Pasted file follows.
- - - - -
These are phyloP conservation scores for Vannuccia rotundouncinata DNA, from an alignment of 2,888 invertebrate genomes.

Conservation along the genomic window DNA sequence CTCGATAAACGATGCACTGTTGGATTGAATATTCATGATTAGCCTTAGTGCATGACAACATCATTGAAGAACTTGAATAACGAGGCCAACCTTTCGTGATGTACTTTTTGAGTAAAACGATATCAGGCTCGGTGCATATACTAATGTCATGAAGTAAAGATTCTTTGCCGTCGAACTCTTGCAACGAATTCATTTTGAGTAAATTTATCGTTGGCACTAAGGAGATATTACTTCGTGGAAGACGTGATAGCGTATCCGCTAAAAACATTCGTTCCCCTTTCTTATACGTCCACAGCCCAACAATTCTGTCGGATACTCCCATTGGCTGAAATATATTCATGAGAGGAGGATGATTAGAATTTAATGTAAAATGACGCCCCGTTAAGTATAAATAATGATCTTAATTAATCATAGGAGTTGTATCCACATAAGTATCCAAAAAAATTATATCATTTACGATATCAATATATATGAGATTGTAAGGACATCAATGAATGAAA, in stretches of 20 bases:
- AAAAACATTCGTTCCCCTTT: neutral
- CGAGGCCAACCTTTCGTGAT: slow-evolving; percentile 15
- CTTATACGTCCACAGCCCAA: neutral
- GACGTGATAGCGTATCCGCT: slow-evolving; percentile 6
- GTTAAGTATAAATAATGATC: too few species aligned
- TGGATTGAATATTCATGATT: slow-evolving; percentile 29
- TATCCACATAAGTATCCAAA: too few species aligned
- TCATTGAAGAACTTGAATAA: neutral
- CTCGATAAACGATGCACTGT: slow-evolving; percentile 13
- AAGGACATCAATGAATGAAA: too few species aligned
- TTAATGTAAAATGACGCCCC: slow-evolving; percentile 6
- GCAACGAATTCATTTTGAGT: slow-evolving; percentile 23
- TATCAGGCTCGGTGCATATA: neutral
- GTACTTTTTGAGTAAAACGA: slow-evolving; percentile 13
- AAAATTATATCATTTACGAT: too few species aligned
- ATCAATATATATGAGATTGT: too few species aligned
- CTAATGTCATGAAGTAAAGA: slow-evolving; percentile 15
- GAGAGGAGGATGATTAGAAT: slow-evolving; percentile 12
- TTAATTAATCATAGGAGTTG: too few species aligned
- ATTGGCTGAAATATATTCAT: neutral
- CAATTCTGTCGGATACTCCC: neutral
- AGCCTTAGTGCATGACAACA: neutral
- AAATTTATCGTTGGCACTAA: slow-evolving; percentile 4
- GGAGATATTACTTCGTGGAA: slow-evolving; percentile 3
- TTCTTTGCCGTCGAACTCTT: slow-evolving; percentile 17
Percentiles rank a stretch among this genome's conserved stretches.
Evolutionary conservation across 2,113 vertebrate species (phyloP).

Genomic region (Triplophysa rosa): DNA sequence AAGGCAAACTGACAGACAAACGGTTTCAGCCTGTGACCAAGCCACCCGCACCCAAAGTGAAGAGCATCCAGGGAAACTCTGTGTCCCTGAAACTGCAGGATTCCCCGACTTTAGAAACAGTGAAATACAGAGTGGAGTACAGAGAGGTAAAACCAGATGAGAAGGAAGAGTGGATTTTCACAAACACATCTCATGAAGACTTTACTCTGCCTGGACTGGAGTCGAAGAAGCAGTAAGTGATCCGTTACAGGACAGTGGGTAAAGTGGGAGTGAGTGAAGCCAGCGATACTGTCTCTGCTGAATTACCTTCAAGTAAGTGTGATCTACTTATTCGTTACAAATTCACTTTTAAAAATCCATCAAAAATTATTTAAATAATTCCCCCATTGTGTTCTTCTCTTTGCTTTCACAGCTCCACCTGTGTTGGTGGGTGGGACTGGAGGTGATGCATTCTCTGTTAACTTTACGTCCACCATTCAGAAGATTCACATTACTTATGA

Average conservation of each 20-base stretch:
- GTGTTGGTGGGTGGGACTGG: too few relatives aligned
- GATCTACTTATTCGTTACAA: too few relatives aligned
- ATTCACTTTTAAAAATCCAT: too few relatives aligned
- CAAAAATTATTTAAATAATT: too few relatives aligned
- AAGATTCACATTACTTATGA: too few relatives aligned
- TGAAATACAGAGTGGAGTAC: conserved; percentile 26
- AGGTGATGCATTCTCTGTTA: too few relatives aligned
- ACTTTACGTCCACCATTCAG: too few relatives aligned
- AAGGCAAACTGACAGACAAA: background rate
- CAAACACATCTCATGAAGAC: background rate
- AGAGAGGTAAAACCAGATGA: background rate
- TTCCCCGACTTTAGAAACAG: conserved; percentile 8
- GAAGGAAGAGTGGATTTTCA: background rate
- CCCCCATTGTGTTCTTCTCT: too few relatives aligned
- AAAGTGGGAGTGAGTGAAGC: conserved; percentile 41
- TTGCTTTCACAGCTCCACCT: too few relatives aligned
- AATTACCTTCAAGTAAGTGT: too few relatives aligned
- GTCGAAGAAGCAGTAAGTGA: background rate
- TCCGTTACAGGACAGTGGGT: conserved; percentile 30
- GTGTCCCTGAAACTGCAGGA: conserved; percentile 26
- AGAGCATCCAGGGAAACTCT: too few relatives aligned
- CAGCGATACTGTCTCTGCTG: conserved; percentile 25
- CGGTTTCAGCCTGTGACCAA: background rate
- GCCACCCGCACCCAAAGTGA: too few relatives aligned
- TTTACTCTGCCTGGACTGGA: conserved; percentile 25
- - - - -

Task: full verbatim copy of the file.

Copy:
These are phyloP conservation scores for Vannuccia rotundouncinata DNA, from an alignment of 2,888 invertebrate genomes.

Conservation along the genomic window DNA sequence CTCGATAAACGATGCACTGTTGGATTGAATATTCATGATTAGCCTTAGTGCATGACAACATCATTGAAGAACTTGAATAACGAGGCCAACCTTTCGTGATGTACTTTTTGAGTAAAACGATATCAGGCTCGGTGCATATACTAATGTCATGAAGTAAAGATTCTTTGCCGTCGAACTCTTGCAACGAATTCATTTTGAGTAAATTTATCGTTGGCACTAAGGAGATATTACTTCGTGGAAGACGTGATAGCGTATCCGCTAAAAACATTCGTTCCCCTTTCTTATACGTCCACAGCCCAACAATTCTGTCGGATACTCCCATTGGCTGAAATATATTCATGAGAGGAGGATGATTAGAATTTAATGTAAAATGACGCCCCGTTAAGTATAAATAATGATCTTAATTAATCATAGGAGTTGTATCCACATAAGTATCCAAAAAAATTATATCATTTACGATATCAATATATATGAGATTGTAAGGACATCAATGAATGAAA, in stretches of 20 bases:
- AAAAACATTCGTTCCCCTTT: neutral
- CGAGGCCAACCTTTCGTGAT: slow-evolving; percentile 15
- CTTATACGTCCACAGCCCAA: neutral
- GACGTGATAGCGTATCCGCT: slow-evolving; percentile 6
- GTTAAGTATAAATAATGATC: too few species aligned
- TGGATTGAATATTCATGATT: slow-evolving; percentile 29
- TATCCACATAAGTATCCAAA: too few species aligned
- TCATTGAAGAACTTGAATAA: neutral
- CTCGATAAACGATGCACTGT: slow-evolving; percentile 13
- AAGGACATCAATGAATGAAA: too few species aligned
- TTAATGTAAAATGACGCCCC: slow-evolving; percentile 6
- GCAACGAATTCATTTTGAGT: slow-evolving; percentile 23
- TATCAGGCTCGGTGCATATA: neutral
- GTACTTTTTGAGTAAAACGA: slow-evolving; percentile 13
- AAAATTATATCATTTACGAT: too few species aligned
- ATCAATATATATGAGATTGT: too few species aligned
- CTAATGTCATGAAGTAAAGA: slow-evolving; percentile 15
- GAGAGGAGGATGATTAGAAT: slow-evolving; percentile 12
- TTAATTAATCATAGGAGTTG: too few species aligned
- ATTGGCTGAAATATATTCAT: neutral
- CAATTCTGTCGGATACTCCC: neutral
- AGCCTTAGTGCATGACAACA: neutral
- AAATTTATCGTTGGCACTAA: slow-evolving; percentile 4
- GGAGATATTACTTCGTGGAA: slow-evolving; percentile 3
- TTCTTTGCCGTCGAACTCTT: slow-evolving; percentile 17
Percentiles rank a stretch among this genome's conserved stretches.
Evolutionary conservation across 2,113 vertebrate species (phyloP).

Genomic region (Triplophysa rosa): DNA sequence AAGGCAAACTGACAGACAAACGGTTTCAGCCTGTGACCAAGCCACCCGCACCCAAAGTGAAGAGCATCCAGGGAAACTCTGTGTCCCTGAAACTGCAGGATTCCCCGACTTTAGAAACAGTGAAATACAGAGTGGAGTACAGAGAGGTAAAACCAGATGAGAAGGAAGAGTGGATTTTCACAAACACATCTCATGAAGACTTTACTCTGCCTGGACTGGAGTCGAAGAAGCAGTAAGTGATCCGTTACAGGACAGTGGGTAAAGTGGGAGTGAGTGAAGCCAGCGATACTGTCTCTGCTGAATTACCTTCAAGTAAGTGTGATCTACTTATTCGTTACAAATTCACTTTTAAAAATCCATCAAAAATTATTTAAATAATTCCCCCATTGTGTTCTTCTCTTTGCTTTCACAGCTCCACCTGTGTTGGTGGGTGGGACTGGAGGTGATGCATTCTCTGTTAACTTTACGTCCACCATTCAGAAGATTCACATTACTTATGA

Average conservation of each 20-base stretch:
- GTGTTGGTGGGTGGGACTGG: too few relatives aligned
- GATCTACTTATTCGTTACAA: too few relatives aligned
- ATTCACTTTTAAAAATCCAT: too few relatives aligned
- CAAAAATTATTTAAATAATT: too few relatives aligned
- AAGATTCACATTACTTATGA: too few relatives aligned
- TGAAATACAGAGTGGAGTAC: conserved; percentile 26
- AGGTGATGCATTCTCTGTTA: too few relatives aligned
- ACTTTACGTCCACCATTCAG: too few relatives aligned
- AAGGCAAACTGACAGACAAA: background rate
- CAAACACATCTCATGAAGAC: background rate
- AGAGAGGTAAAACCAGATGA: background rate
- TTCCCCGACTTTAGAAACAG: conserved; percentile 8
- GAAGGAAGAGTGGATTTTCA: background rate
- CCCCCATTGTGTTCTTCTCT: too few relatives aligned
- AAAGTGGGAGTGAGTGAAGC: conserved; percentile 41
- TTGCTTTCACAGCTCCACCT: too few relatives aligned
- AATTACCTTCAAGTAAGTGT: too few relatives aligned
- GTCGAAGAAGCAGTAAGTGA: background rate
- TCCGTTACAGGACAGTGGGT: conserved; percentile 30
- GTGTCCCTGAAACTGCAGGA: conserved; percentile 26
- AGAGCATCCAGGGAAACTCT: too few relatives aligned
- CAGCGATACTGTCTCTGCTG: conserved; percentile 25
- CGGTTTCAGCCTGTGACCAA: background rate
- GCCACCCGCACCCAAAGTGA: too few relatives aligned
- TTTACTCTGCCTGGACTGGA: conserved; percentile 25